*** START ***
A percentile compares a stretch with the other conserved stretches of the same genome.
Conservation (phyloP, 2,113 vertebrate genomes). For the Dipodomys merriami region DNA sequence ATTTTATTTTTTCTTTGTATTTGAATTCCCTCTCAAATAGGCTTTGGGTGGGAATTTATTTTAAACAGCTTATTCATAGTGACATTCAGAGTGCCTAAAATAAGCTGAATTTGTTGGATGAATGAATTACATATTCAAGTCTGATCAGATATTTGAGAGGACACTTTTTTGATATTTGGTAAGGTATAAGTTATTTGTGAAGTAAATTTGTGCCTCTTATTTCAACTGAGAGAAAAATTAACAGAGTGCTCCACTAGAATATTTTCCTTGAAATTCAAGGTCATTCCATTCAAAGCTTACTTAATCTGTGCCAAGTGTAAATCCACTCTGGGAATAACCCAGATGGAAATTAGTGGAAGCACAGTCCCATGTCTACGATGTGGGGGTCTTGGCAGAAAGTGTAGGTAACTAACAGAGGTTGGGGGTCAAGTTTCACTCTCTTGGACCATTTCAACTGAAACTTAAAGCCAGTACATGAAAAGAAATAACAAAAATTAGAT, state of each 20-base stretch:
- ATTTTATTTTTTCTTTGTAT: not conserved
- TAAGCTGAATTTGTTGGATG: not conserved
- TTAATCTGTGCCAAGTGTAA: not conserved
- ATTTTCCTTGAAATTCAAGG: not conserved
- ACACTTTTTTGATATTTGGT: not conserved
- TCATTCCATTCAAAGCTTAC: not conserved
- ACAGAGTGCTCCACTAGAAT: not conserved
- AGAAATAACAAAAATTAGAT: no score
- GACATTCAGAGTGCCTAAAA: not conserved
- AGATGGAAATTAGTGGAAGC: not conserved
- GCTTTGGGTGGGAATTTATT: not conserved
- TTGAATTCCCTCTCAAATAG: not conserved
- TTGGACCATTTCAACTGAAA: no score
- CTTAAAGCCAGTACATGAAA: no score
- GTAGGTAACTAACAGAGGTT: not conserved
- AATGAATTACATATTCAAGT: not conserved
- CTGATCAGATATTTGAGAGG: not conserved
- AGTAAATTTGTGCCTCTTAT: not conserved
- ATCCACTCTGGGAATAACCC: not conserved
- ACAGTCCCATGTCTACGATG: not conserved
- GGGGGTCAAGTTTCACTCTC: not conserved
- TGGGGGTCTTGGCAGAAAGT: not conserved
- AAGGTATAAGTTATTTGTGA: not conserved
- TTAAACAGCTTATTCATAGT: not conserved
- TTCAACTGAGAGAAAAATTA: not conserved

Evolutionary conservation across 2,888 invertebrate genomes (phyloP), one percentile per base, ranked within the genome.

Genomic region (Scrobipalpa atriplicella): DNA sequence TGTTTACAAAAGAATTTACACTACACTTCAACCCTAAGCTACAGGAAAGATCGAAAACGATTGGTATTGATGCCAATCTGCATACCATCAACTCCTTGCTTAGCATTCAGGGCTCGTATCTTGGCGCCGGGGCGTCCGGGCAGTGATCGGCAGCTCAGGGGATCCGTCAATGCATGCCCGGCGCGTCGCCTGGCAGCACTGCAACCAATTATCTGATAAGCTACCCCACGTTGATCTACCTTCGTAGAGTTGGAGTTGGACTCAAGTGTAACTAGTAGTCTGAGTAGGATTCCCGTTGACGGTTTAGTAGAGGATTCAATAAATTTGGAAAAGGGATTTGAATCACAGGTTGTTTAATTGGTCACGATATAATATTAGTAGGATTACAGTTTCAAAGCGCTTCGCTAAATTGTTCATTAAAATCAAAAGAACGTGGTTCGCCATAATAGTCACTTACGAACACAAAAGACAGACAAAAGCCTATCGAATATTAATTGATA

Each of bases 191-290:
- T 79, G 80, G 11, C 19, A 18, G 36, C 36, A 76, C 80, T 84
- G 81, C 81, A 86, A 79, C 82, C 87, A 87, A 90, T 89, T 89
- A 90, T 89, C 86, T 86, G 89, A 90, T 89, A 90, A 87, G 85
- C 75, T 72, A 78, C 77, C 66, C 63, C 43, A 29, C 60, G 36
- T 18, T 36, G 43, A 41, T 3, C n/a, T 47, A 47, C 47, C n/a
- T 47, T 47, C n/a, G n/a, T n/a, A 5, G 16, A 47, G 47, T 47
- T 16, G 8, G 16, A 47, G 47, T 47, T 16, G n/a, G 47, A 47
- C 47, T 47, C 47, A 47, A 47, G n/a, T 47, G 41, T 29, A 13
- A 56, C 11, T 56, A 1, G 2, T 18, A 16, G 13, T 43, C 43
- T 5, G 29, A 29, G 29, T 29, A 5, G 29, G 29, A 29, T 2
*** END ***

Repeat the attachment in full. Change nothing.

A percentile compares a stretch with the other conserved stretches of the same genome.
Conservation (phyloP, 2,113 vertebrate genomes). For the Dipodomys merriami region DNA sequence ATTTTATTTTTTCTTTGTATTTGAATTCCCTCTCAAATAGGCTTTGGGTGGGAATTTATTTTAAACAGCTTATTCATAGTGACATTCAGAGTGCCTAAAATAAGCTGAATTTGTTGGATGAATGAATTACATATTCAAGTCTGATCAGATATTTGAGAGGACACTTTTTTGATATTTGGTAAGGTATAAGTTATTTGTGAAGTAAATTTGTGCCTCTTATTTCAACTGAGAGAAAAATTAACAGAGTGCTCCACTAGAATATTTTCCTTGAAATTCAAGGTCATTCCATTCAAAGCTTACTTAATCTGTGCCAAGTGTAAATCCACTCTGGGAATAACCCAGATGGAAATTAGTGGAAGCACAGTCCCATGTCTACGATGTGGGGGTCTTGGCAGAAAGTGTAGGTAACTAACAGAGGTTGGGGGTCAAGTTTCACTCTCTTGGACCATTTCAACTGAAACTTAAAGCCAGTACATGAAAAGAAATAACAAAAATTAGAT, state of each 20-base stretch:
- ATTTTATTTTTTCTTTGTAT: not conserved
- TAAGCTGAATTTGTTGGATG: not conserved
- TTAATCTGTGCCAAGTGTAA: not conserved
- ATTTTCCTTGAAATTCAAGG: not conserved
- ACACTTTTTTGATATTTGGT: not conserved
- TCATTCCATTCAAAGCTTAC: not conserved
- ACAGAGTGCTCCACTAGAAT: not conserved
- AGAAATAACAAAAATTAGAT: no score
- GACATTCAGAGTGCCTAAAA: not conserved
- AGATGGAAATTAGTGGAAGC: not conserved
- GCTTTGGGTGGGAATTTATT: not conserved
- TTGAATTCCCTCTCAAATAG: not conserved
- TTGGACCATTTCAACTGAAA: no score
- CTTAAAGCCAGTACATGAAA: no score
- GTAGGTAACTAACAGAGGTT: not conserved
- AATGAATTACATATTCAAGT: not conserved
- CTGATCAGATATTTGAGAGG: not conserved
- AGTAAATTTGTGCCTCTTAT: not conserved
- ATCCACTCTGGGAATAACCC: not conserved
- ACAGTCCCATGTCTACGATG: not conserved
- GGGGGTCAAGTTTCACTCTC: not conserved
- TGGGGGTCTTGGCAGAAAGT: not conserved
- AAGGTATAAGTTATTTGTGA: not conserved
- TTAAACAGCTTATTCATAGT: not conserved
- TTCAACTGAGAGAAAAATTA: not conserved

Evolutionary conservation across 2,888 invertebrate genomes (phyloP), one percentile per base, ranked within the genome.

Genomic region (Scrobipalpa atriplicella): DNA sequence TGTTTACAAAAGAATTTACACTACACTTCAACCCTAAGCTACAGGAAAGATCGAAAACGATTGGTATTGATGCCAATCTGCATACCATCAACTCCTTGCTTAGCATTCAGGGCTCGTATCTTGGCGCCGGGGCGTCCGGGCAGTGATCGGCAGCTCAGGGGATCCGTCAATGCATGCCCGGCGCGTCGCCTGGCAGCACTGCAACCAATTATCTGATAAGCTACCCCACGTTGATCTACCTTCGTAGAGTTGGAGTTGGACTCAAGTGTAACTAGTAGTCTGAGTAGGATTCCCGTTGACGGTTTAGTAGAGGATTCAATAAATTTGGAAAAGGGATTTGAATCACAGGTTGTTTAATTGGTCACGATATAATATTAGTAGGATTACAGTTTCAAAGCGCTTCGCTAAATTGTTCATTAAAATCAAAAGAACGTGGTTCGCCATAATAGTCACTTACGAACACAAAAGACAGACAAAAGCCTATCGAATATTAATTGATA

Each of bases 191-290:
- T 79, G 80, G 11, C 19, A 18, G 36, C 36, A 76, C 80, T 84
- G 81, C 81, A 86, A 79, C 82, C 87, A 87, A 90, T 89, T 89
- A 90, T 89, C 86, T 86, G 89, A 90, T 89, A 90, A 87, G 85
- C 75, T 72, A 78, C 77, C 66, C 63, C 43, A 29, C 60, G 36
- T 18, T 36, G 43, A 41, T 3, C n/a, T 47, A 47, C 47, C n/a
- T 47, T 47, C n/a, G n/a, T n/a, A 5, G 16, A 47, G 47, T 47
- T 16, G 8, G 16, A 47, G 47, T 47, T 16, G n/a, G 47, A 47
- C 47, T 47, C 47, A 47, A 47, G n/a, T 47, G 41, T 29, A 13
- A 56, C 11, T 56, A 1, G 2, T 18, A 16, G 13, T 43, C 43
- T 5, G 29, A 29, G 29, T 29, A 5, G 29, G 29, A 29, T 2